do whatever I can to return the favor, you know? "Quid Pro Quo.”  That’s my way of saying Thank You to Jim Crean for believing in me and helping to return my long overdue street cred. He said “when people see you on this album and hear you playing with all these huge stars, a lot of that shit talk that you’ve been getting, is going to stop, I want to see it stop and see people give you the respect you deserve, because you’ve earned it.” The album “The London Fog” on Visionary Noise Records, should be dropping in July of 2019, and there’s already a headlining show booked for The Whisky a Go-Go in Hollywood on August 2nd. Jim said “Riki” (he’s the only one who calls me Riki), he says “Riki, I want you to be my touring bassist for the live dates.” I was again blown away. He’s been announcing it on all his radio press interviews so I’m pretty excited about that. On top of which, (yes, it gets even BETTER), Jim said "we’re shooting a video for the single “Broken” and I want you in it.” I think we’ll be doing that right before the Whisky show right near where I live in Santa Clarita. I’m telling you, Jim Crean is one of THE NICEST guys and performers in the business who hasn’t let all the B.S. and drama affect him negatively. His showing up was, again, I firmly believe, some kind of kismet or fate. Maybe my father’s spirit is watching over me and set it up. I don’t know but it’s weird how this all came about. I can’t explain it, but I’m really blessed for it. Right around the time Jim contacted me, it’s like a window opened and all these blessings started coming in. So I’ll be looking forward to seeing everyone at the Jim Crean concerts and THANK YOU to all the media in advance for covering all the promotion for Jim‘s album…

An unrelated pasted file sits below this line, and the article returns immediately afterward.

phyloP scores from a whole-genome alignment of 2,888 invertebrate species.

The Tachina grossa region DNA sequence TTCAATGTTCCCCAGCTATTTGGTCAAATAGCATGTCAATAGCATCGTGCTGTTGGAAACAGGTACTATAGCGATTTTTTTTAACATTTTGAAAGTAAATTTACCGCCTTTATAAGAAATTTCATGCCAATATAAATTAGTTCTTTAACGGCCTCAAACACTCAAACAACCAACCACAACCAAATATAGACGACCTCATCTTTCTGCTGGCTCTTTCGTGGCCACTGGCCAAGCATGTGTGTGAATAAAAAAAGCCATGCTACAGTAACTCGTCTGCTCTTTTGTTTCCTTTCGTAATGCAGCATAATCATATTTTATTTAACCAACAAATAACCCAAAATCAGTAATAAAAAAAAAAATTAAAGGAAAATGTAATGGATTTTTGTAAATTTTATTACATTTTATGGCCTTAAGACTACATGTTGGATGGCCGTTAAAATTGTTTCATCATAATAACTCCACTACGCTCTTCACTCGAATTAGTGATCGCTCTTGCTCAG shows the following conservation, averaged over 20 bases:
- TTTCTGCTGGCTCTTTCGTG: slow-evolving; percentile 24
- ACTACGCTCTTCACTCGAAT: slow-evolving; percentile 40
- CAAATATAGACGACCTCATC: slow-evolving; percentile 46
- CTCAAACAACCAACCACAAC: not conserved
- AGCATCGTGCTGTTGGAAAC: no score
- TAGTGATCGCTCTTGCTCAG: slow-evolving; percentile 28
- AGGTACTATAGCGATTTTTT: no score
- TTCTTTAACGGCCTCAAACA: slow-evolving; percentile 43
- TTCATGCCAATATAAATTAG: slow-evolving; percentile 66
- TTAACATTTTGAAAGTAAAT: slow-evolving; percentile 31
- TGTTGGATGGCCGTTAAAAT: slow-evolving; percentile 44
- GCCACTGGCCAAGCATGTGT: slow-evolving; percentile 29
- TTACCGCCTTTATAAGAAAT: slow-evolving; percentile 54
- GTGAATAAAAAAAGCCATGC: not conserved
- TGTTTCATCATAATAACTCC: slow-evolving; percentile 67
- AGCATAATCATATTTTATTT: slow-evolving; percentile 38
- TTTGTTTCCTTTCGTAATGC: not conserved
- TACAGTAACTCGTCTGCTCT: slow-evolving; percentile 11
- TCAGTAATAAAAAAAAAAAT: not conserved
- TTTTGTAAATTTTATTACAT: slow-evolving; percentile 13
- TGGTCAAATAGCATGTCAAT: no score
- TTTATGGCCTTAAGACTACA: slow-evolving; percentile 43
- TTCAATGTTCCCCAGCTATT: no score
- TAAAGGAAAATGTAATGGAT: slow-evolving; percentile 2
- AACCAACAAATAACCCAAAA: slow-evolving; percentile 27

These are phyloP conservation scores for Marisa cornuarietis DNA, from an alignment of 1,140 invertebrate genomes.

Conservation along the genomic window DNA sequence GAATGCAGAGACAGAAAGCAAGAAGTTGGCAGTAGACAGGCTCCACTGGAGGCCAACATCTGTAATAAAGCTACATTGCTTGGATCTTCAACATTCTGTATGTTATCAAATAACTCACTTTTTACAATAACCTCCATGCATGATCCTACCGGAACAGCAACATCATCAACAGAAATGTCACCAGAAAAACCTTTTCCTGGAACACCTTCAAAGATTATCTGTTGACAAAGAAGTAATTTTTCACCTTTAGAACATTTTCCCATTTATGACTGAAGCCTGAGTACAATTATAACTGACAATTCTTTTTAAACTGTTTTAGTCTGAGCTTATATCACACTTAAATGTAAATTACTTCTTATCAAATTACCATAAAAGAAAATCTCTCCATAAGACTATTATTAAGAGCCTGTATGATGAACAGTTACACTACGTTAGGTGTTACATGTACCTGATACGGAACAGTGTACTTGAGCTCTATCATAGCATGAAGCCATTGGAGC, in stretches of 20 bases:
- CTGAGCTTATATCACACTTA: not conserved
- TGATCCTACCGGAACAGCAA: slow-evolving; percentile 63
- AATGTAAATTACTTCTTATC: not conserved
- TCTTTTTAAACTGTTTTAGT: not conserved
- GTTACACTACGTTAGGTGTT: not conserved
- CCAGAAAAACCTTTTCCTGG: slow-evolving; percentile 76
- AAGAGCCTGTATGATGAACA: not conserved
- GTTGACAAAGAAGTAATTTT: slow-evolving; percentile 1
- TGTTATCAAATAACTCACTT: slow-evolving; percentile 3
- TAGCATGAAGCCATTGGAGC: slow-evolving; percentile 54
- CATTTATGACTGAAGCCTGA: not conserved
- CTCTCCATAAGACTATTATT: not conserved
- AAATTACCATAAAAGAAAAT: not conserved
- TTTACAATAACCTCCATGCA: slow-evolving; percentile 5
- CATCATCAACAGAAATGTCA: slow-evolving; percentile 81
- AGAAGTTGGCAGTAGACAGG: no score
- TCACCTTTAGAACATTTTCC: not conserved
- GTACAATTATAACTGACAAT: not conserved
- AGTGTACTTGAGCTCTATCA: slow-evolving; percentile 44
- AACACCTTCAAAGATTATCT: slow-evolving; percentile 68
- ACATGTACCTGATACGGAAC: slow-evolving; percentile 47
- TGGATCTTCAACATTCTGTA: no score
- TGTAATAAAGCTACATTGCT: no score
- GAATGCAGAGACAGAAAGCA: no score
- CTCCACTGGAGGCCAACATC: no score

CV: It goes without saying, you keep and remain busy. What do you think is the one key to keeping an artist working and relevant with both peers and fans?
RF: Luck...Lots of Luck (laughs). And interaction with the fans, most definitely. The market’s completely changed since the 80’s and it goes the same with many of the people in the business. It’s not as easy anymore to get people behind you and to believe in you so that they invest in and